Regular readers will have no doubt seen our recent article on the havoc face masks have been causing to wearers skin. This along with general stress, lack of sleep and poor diet, has meant that patients around the country are now flocking to dermatologists to ask how to reverse it.
Here’s what top dermatologists hear in their consultations, and the solutions they’re now offering up to patients.
According to the dermatologists, hyperpigmentation from blue light is causing havoc with our skin. And if you’ve noticed a worsening of existing melasma or new hyperpigmentation creep up, it’s likely due to the double screens you have up in your home office.
‘High Energy Visible Light or ‘blue light’ refers to the higher frequency, shorter wavelengths of light in the violet-blue band in the visible spectrum,’ explains Dr Rekha Tailor.
So unlike UV light, it can be seen, and it’s omitted from things like your television and mobile phone screen.
And with most of the country now working from home, using laptops and screens in order to conduct what would normally be face-to-face meetings, the time we spend in front of a screen every day is higher than ever.
But how does it damage the skin?
Research has shown that HEV light influences skin conditions and can cause the skin to age prematurely. Whilst UV light penetrates the outer layers of the skin, HEV light penetrates the lower layers (the dermis). ‘Although HEV light isn’t associated with skin cancer or sunburn, it is associated with ageing and can also induce hyperpigmentation and may contribute to conditions such as age spots and sun spots,’ adds Dr Tailor.
What’s more, all skin types are susceptible. ‘Many people believe that dark skin is not susceptible to sun damage; however, although dark skin tones are less likely to burn, people of every skin tone can get sunburnt or sun-damaged skin. Equally HEV light is just as damaging to skin of any colour. So it’s not just fair-skinned people who need to protect against it.’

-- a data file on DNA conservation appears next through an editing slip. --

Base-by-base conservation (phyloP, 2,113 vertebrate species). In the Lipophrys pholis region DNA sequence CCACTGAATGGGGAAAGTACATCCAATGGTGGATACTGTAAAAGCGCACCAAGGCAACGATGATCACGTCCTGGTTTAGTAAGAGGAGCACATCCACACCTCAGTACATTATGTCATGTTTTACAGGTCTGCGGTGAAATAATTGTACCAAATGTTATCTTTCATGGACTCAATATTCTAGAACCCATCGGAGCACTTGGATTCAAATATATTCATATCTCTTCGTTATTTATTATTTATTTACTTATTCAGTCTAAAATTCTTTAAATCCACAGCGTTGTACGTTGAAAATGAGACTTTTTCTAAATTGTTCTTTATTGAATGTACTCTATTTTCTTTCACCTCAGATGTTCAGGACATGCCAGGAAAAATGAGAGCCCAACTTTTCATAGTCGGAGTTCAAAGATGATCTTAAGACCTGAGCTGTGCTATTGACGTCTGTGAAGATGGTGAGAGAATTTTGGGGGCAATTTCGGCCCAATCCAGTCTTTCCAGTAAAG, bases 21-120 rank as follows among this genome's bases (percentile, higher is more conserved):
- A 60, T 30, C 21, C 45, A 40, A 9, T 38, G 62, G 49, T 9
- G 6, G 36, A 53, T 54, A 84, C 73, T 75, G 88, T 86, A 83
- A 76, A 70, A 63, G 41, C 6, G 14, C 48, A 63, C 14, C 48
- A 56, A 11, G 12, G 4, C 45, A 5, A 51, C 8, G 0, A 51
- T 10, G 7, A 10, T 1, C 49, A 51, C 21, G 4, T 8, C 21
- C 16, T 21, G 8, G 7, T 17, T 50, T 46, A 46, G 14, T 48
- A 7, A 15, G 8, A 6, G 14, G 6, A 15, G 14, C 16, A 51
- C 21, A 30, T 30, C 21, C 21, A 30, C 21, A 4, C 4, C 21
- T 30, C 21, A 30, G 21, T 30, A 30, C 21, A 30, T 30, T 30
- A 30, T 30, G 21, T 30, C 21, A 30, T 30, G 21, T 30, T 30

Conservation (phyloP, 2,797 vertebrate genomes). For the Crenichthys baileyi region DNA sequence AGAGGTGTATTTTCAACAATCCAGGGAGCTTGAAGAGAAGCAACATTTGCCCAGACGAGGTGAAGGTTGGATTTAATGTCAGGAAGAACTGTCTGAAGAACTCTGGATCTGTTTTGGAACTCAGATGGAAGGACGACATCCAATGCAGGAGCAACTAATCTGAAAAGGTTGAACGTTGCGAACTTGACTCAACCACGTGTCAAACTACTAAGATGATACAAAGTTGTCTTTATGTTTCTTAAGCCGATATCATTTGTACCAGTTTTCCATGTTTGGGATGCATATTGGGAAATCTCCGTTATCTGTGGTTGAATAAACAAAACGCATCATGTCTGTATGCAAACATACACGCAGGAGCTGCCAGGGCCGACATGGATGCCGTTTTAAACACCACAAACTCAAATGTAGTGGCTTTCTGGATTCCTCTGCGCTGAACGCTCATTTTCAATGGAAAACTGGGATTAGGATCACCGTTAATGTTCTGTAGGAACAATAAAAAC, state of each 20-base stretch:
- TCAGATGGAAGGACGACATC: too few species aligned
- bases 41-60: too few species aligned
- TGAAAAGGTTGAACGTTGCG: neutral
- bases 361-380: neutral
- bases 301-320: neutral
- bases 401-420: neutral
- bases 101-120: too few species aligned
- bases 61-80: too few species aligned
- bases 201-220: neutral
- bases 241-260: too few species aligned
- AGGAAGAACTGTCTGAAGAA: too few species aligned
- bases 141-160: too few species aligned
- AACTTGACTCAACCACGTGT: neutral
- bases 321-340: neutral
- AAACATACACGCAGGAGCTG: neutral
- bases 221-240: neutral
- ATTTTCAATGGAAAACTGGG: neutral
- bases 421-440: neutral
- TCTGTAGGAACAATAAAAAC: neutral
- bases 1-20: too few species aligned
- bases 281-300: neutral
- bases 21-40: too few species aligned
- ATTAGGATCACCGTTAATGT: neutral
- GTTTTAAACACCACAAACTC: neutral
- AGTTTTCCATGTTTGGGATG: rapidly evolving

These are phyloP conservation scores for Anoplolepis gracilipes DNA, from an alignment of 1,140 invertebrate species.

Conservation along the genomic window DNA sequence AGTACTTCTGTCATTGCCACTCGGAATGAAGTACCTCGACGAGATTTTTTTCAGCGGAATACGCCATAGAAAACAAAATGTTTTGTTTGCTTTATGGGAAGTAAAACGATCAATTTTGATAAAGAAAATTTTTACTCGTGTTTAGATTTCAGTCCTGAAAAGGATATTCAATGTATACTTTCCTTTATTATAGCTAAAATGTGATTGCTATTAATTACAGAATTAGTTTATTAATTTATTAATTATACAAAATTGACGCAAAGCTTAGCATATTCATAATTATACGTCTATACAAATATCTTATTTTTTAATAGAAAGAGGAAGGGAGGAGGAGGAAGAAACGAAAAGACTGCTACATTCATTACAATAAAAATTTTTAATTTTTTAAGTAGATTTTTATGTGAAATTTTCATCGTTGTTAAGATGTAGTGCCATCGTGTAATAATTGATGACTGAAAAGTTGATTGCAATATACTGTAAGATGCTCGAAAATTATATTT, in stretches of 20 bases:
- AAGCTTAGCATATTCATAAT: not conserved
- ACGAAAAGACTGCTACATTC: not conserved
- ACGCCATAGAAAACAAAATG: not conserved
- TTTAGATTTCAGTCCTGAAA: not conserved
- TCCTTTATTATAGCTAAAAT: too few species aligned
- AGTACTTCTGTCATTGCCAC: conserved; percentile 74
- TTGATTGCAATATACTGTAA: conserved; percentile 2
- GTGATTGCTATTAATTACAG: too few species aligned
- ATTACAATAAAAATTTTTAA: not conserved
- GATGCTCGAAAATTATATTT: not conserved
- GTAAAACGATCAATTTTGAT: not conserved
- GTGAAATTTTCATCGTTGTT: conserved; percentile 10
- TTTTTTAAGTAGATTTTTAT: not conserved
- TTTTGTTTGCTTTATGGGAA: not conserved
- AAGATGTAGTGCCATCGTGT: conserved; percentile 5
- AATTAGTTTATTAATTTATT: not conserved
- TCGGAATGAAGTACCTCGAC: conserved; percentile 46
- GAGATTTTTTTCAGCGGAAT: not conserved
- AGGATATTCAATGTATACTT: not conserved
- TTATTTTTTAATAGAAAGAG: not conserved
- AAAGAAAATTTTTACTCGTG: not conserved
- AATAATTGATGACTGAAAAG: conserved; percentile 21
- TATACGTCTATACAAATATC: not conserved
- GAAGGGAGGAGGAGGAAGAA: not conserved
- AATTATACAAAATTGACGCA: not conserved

In this digital age, it’s inevitable that people are spending a lot of time in front of their phones, laptops and whilst we are all stuck at home in lockdown this will be more than ever. But what can we do about it?
‘Try limiting your time in front of the screen by an hour or so a day,’ suggests Dr Tailor. ‘By applying a high factor SPF, we can protect our skin against the harmful HEV rays. I personally recommend the ZO Skin Health broad-spectrum SPF, which is lightweight and doesn’t clog pores. For those who can’t be without their makeup choose a mineral SPF makeup such as Glo.’
Breakouts and Acne Flare-ups
According to Harley Street Consultant Dermatologist, Dr Ophelia Veraitch, ‘maskne’ is one of the most prevalent concerns post-lockdown. ‘Increased occlusion and pressure points from the masks we’re wearing all day is manifesting as acne flare-ups’, explains Dr Veraitch.
‘Part of the problem is that you’re physically covering the skin and creating a warm, moist environment that is leading to increased skin congestion and acne,’ she adds. Aside from this increased friction, this “maskne” can very well be due to the saliva and nasal secretions likely be living on your mask if you haven’t washed it in a while.
Thankfully there are many things that can be done to treat acne, and whilst it’s not usually caused by simply diet and lifestyle alone, these factors can also affect the skin dramatically.
‘Eating a healthy balanced diet and drinking lots of water can have a significant impact, as can cutting out alcohol, caffeine and sugar,’ says Dr Veraitch.
‘The key to treating acne at home is controlling the oil production and effectively removing dead skin,’ explains Dr Veraitch. ‘Ensuring you have a skincare range that is oil-free and avoiding serums is essential as the oil in those products will only exacerbate acne. Look for cleansers which are non-foaming as these will stimulate oil production and ensure that your makeup is non-comedogenic as this will allow your skin to breathe and will help prevent your pores becoming blocked.’